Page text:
Businessmen and the self-employed who undertake a business venture in Spain have reason to rejoice. The highly anticipated “Entrepreneur Support Act” has finally arrived, a legislative reform that promises to revitalize those sectors of the Spanish economy most affected by the economic crisis and facilitate both the day to day existence of entrepreneurs who are already in business as well as those who would like to start one up.
For too long, those who create the most jobs in this country have pointed out the great difficulties that exist in establishing oneself as self-employed or in creating a viable company. These obstacles are of many kinds, although overwhelming tax burdens and bureaucratic red tape figure highly on the list of complaints.
For this reason, the Spanish Parliament has given special attention to areas such as VAT, the protection of home ownership against liability, facilitating the creation of companies or the encouragement of foreign investment through easily obtainable residence permits. All these measures promise to unleash a vast entrepreneurial potential that probably will make its impact on the Spanish economy in the coming years.
In short, the most relevant aspects of the “Entrepreneur Support Act” are as follows:
1) Limited Liability Entrepreneurs.- Law 14/2013 recognizes the vulnerability of entrepreneurs´ homes, and therefore protects them against the claims of creditors up to the amount of 300,000 euros. However, as it stands, the new figure of the “ERL” (emprendedor de responsabilidad limitada) excludes cases of fraud or grave negligence.
2) Culture of Entrepreneurship.– Both in school and in the University, the law aims to promote attitudes and skills that will create the next generation of entrepreneurs. Take special notice of the so called the “mini company” which will allow students to learn how business activities take in a practical environment.
3) Residence Permits for Foreigners.- Existing administrative obstacles for investors or businessmen from non- EU countries that wish to install themselves in Spain have been simplified. This measure seeks to attract talent and investment from outside our borders. Also, advice will be provided to those entrepreneurs who would like to benefit from some kind of subsidy from international institutions.
4) Inclusion of More Companies in Public Contracts.- In response to the often excessive conditions that companies must meet to qualify for an administrative contract, the Government has sought to open this possibility to a larger range of companies. For this reason, the previous classification of companies in public competitions for contracts will only be required for those contracts which exceed 500,000 euros, while it will also seek to establish unions of companies that can compete more successfully in these competitions.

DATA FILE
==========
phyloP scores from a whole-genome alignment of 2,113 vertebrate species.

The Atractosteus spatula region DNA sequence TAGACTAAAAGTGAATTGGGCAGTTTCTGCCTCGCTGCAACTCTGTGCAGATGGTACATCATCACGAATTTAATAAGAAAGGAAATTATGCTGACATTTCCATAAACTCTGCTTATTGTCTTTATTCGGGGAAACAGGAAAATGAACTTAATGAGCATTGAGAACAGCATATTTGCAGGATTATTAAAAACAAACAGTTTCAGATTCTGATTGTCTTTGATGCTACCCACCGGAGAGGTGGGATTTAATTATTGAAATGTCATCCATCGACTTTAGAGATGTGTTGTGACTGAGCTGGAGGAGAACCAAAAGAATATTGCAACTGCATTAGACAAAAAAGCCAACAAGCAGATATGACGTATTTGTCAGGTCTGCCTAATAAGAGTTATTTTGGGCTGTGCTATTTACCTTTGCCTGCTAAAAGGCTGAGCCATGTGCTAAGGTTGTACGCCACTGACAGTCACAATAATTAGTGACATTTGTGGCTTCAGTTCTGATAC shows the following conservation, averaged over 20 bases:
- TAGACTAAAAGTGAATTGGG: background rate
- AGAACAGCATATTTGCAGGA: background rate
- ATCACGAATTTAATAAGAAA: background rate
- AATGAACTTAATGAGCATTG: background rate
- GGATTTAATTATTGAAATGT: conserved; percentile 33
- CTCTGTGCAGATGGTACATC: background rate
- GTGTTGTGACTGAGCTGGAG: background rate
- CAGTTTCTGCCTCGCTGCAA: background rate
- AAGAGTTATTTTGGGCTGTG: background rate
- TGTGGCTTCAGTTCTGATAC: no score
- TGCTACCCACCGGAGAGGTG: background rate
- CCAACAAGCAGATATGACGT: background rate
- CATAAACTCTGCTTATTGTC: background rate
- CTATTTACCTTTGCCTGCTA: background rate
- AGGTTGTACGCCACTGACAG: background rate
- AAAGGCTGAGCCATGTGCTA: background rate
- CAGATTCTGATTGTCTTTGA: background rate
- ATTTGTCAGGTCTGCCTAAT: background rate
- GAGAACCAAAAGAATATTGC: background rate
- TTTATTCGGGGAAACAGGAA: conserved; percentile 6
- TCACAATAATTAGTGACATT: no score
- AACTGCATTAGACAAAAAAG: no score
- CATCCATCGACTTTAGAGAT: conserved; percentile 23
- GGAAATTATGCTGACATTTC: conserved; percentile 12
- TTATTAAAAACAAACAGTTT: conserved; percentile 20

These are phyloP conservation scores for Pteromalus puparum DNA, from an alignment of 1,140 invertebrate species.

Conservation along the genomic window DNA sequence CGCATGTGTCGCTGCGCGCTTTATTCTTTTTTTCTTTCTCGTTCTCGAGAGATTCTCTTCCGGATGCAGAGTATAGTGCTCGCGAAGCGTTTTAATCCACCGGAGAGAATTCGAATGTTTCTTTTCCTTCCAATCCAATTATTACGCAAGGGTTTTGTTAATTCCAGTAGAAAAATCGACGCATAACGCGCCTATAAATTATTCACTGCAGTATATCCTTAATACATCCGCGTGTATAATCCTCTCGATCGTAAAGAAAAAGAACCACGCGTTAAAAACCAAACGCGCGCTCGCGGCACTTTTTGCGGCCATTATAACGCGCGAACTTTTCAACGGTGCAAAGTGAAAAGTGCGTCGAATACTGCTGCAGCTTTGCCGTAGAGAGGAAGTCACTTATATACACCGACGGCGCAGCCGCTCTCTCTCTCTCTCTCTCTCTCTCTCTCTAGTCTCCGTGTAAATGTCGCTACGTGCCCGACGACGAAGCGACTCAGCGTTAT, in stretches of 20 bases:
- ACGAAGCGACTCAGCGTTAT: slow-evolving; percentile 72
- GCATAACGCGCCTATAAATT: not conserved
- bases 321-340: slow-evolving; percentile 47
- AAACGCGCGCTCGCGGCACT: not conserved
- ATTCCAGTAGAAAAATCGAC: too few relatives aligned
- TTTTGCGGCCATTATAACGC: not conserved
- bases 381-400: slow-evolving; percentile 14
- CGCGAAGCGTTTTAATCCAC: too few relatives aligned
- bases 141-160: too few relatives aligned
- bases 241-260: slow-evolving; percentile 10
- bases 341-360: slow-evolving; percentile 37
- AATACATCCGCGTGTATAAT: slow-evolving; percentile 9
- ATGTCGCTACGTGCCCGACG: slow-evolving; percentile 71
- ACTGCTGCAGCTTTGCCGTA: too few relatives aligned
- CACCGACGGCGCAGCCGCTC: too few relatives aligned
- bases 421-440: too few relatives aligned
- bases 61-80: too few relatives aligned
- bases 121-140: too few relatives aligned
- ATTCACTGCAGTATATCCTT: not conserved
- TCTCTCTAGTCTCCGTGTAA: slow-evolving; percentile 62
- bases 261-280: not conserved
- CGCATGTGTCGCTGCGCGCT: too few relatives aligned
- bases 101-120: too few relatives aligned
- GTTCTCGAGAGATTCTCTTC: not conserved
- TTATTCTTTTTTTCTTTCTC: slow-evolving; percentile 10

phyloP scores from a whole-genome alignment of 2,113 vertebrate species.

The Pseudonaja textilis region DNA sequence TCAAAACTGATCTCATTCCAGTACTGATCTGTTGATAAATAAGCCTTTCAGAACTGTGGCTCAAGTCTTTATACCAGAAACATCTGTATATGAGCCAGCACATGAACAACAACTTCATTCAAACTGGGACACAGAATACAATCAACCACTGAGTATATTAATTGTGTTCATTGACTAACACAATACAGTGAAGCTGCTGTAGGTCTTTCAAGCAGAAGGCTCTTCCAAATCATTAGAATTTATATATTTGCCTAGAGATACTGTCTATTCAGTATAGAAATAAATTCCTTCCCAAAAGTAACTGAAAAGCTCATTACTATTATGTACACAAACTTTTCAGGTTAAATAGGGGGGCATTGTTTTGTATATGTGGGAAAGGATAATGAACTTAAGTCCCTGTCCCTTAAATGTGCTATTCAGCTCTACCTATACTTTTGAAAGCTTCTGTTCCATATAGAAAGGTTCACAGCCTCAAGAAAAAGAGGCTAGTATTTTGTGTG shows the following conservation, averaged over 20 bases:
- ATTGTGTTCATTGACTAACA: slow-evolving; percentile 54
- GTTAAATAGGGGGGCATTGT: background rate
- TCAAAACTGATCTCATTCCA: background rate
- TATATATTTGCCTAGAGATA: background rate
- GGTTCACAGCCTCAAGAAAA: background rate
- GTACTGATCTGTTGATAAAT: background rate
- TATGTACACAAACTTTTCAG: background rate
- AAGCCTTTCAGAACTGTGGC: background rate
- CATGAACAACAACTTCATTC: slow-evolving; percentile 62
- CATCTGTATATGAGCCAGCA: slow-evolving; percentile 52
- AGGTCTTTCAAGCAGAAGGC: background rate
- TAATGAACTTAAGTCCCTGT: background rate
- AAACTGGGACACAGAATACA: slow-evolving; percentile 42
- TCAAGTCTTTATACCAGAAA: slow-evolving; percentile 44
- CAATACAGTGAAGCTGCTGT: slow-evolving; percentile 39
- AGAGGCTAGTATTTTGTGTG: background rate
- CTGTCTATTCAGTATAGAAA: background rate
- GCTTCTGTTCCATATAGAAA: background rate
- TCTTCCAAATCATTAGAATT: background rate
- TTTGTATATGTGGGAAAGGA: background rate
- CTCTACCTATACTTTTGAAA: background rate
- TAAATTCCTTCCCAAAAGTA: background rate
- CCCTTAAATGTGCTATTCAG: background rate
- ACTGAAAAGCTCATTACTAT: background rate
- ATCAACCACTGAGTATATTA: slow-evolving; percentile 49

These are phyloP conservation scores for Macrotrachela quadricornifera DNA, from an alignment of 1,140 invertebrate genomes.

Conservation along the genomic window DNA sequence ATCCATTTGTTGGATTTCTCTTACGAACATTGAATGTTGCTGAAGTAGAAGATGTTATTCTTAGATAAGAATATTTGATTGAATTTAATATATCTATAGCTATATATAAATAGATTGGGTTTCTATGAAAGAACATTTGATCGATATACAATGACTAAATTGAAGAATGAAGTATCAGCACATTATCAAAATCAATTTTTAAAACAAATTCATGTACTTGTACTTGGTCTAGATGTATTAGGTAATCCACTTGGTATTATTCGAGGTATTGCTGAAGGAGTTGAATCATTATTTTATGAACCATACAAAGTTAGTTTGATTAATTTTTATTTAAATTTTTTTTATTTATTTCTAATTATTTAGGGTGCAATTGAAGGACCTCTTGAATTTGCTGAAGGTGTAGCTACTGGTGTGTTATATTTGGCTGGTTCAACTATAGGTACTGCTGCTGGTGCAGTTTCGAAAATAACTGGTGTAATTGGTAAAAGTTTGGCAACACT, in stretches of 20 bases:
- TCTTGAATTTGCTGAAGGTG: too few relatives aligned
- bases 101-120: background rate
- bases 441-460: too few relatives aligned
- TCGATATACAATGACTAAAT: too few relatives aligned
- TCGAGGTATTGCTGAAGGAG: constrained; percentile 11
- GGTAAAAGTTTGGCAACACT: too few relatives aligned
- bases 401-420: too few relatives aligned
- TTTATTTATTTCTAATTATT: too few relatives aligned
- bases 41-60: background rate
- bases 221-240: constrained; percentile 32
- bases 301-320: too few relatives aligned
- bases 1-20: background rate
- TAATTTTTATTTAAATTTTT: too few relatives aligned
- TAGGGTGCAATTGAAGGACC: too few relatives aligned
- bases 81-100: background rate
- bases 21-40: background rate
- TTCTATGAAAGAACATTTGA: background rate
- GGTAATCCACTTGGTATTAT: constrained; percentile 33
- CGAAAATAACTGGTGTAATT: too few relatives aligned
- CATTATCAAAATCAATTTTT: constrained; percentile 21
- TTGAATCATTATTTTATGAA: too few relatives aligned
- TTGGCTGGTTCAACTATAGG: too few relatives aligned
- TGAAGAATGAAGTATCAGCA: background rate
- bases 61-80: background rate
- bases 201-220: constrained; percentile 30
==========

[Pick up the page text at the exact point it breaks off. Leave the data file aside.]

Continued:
5) Simpler Creation of Companies.- The creation of businesses using electronic means has been promoted and a series of simpler forms have been envisaged, streamlining the creation of companies to the point that it should be possible to complete the entire process in under 48 hours. The law also seeks to encourage employers to try again after a first business failure, introducing a series of measures and settlement agreements with creditors.
6) Delayed Payment of VAT.- Both the self-employed and businesses may not have to pay their VAT to Treasury until the bill in question has finally been paid by the consumer.
7)Gradually Established Limited Companies.- Before the reform, the law called for an initial outlay of 3,000 euros for the creation of a Sociedad Limitada. With the new law, the initial outlay will be reduced, allowing for subsequent contributions of 20% of the profits to make up the rest.
8) 50 Euro Flat-Rate: New self-employed workers can enjoy a bonus of 80% in the payment of their Social Security during the first 6 months of their activity, while there will also be financial bonuses for the disabled.
9) Tax Supports.- All kinds of tax incentives have been envisaged, whether they be with regards to the investment of profits, research, development and technological innovation activities, with regards to income from certain intangible assets or for the creation of employment for workers with disabilities.
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Article published by Mark Athos Franklin, native English lawyer at the Rodriguez Bernal law practice.